Tuesday June 29 2021

General publication

Medical Assistance In Dying And Its Modified Criterion

The term Medical Assistance in Dying (“MAiD”) refers to the administering by a physician or nurse practitioner of a substance to a person, at their request, that causes their death. The term also refers to the prescribing or providing by a physician or nurse practitioner of a substance to a person, at their request, so that they may self-administer the substance and, in doing so, cause their own death.

In early 2015, a case was appealed to the Supreme Court of Canada on the grounds that the prohibition on physician-assisted dying found in s. 241(b) of the Criminal Code violated the rights under ss. 7 and 15 of the Charter. The purpose of the claim was to illustrate how the constitutional right to life, liberty and security of the person protected under s. 7 of the Charter and the right to equal treatment under s. 15 of the Charter would be violated rights by depriving assistance to competent adults who are suffering due to a grievous and irremediable medical condition.

The appeal was accepted, and a list of eligibility requirements were put in place. In order to qualify for MAiD, the patient must :

  • be eligible for publicly funded health care services in Canada (or be in the applicable waiting period),
  • be 18 years of age or older,
  • be capable of making health care decisions,
  • have a grievous and irremediable medical condition, which means:

    A. the patient has a serious and incurable illness, disease or disability,

    B. the patient is in an advanced state of irreversible decline in capabilities, and

    C. the patient is enduring physical or psychological suffering, caused by the medical condition or the state of decline, that is intolerable to the person and cannot be relieved under conditions that they consider acceptable,
  • be making a voluntary request, and
  • provide informed consent to MAiD, which means:
A. for a patient whose natural death is reasonably foreseeable, the patient provides consent after having been informed of the means that are available to relieve their suffering, including palliative care.

B. for a patient whose natural death is not reasonably foreseeable, the patient provides consent:
  • after having been informed of other means available to them, including counselling, mental health supports, disability supports, community services and palliative care;
  • after having been offered consultation with relevant professionals, as available and applicable; and
  • after having discussed these means with the medical or nurse practitioner and having given serious consideration to these means.

In 2019, the Quebec Superior Court decision Truchon v. Procureur général du Canada2019 QCCS 3792, the concept of ‘reasonable foreseeability of natural death’ in the Criminal Code, and the ‘end-of-life’ criterion in the Quebec law were declared unconstitutional. Therefore, the National Assembly of Quebec adopted Bill 83. The latter harmonized with the federal Bill C-7 and established a consensus that the discrepancies of each bill lead to unnecessary suffering for patients.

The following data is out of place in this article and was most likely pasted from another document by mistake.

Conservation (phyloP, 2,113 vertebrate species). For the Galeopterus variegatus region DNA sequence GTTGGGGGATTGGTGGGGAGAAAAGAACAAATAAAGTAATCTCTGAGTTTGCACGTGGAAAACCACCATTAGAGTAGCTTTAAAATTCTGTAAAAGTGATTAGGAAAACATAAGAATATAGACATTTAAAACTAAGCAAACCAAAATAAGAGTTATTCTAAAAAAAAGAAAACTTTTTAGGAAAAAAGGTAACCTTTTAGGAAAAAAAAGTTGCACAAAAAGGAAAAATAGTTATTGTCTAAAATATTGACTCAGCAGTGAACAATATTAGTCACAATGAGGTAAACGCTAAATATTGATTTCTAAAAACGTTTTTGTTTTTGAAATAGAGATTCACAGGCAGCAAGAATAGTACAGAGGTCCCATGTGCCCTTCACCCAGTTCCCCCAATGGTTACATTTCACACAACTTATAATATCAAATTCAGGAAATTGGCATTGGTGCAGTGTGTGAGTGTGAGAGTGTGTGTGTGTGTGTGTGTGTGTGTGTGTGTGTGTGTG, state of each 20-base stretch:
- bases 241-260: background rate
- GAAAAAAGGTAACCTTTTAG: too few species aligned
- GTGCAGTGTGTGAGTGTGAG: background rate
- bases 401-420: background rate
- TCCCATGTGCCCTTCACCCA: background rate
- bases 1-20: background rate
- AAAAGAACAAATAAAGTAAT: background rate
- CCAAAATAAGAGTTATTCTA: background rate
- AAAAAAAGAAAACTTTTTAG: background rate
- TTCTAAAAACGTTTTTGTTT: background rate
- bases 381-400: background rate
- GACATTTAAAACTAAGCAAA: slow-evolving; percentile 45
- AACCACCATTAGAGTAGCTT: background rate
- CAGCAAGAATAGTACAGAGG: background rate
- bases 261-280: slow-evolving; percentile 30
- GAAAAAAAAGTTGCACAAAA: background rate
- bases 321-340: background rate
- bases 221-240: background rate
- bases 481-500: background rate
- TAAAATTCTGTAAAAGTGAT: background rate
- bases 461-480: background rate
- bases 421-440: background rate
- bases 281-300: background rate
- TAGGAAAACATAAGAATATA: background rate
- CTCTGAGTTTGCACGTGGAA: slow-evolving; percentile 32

Prior to Bill 83, for a patient to benefit from MAiD, a second lucid consent was required before the actual administration of the assistance by a Quebec physician. In the case where a patient falls into a coma or becomes incapacitated due to being under heavy sedation, the initial consent was deemed insufficient in the eyes of the Quebec College of Physicians, and thus the patient’s last wishes were not honoured.

With this newly enacted bill, the requirement for final consent can be waived in certain circumstances. It is no longer necessary for each patient who had initially consented to MAiD to voice their consent one last time before the administration of the exercise.

In fact, if a patient’s natural death is reasonably foreseeable, and all the following criteria are met, the patient can have their last wish respected:

  • The person was assessed as eligible for MAiD and satisfied all the relevant safeguards;
  • The person was informed that they are at risk of losing decision-making capacity before the scheduled date to receive MAiD;
  • The practitioner agrees to provide MAiD on the scheduled date if the patient has lost capacity (or earlier, after loss of capacity, if agreed). and
  • The person gives prior consent in writing to receive MAiD on the scheduled date if they are no longer able to consent on that day.

This amendment to Quebec’s Bill 83 allows for a greater number of terminally ill patients to end their suffering in peace all the while having their wishes respected and honoured.

Leana Dermeguerditchian, Law student

Alepin Gauthier Avocats Inc.

This text contains legal information of a general nature and should not replace legal advice with a lawyer or notary who will take into account the particularities of your situation.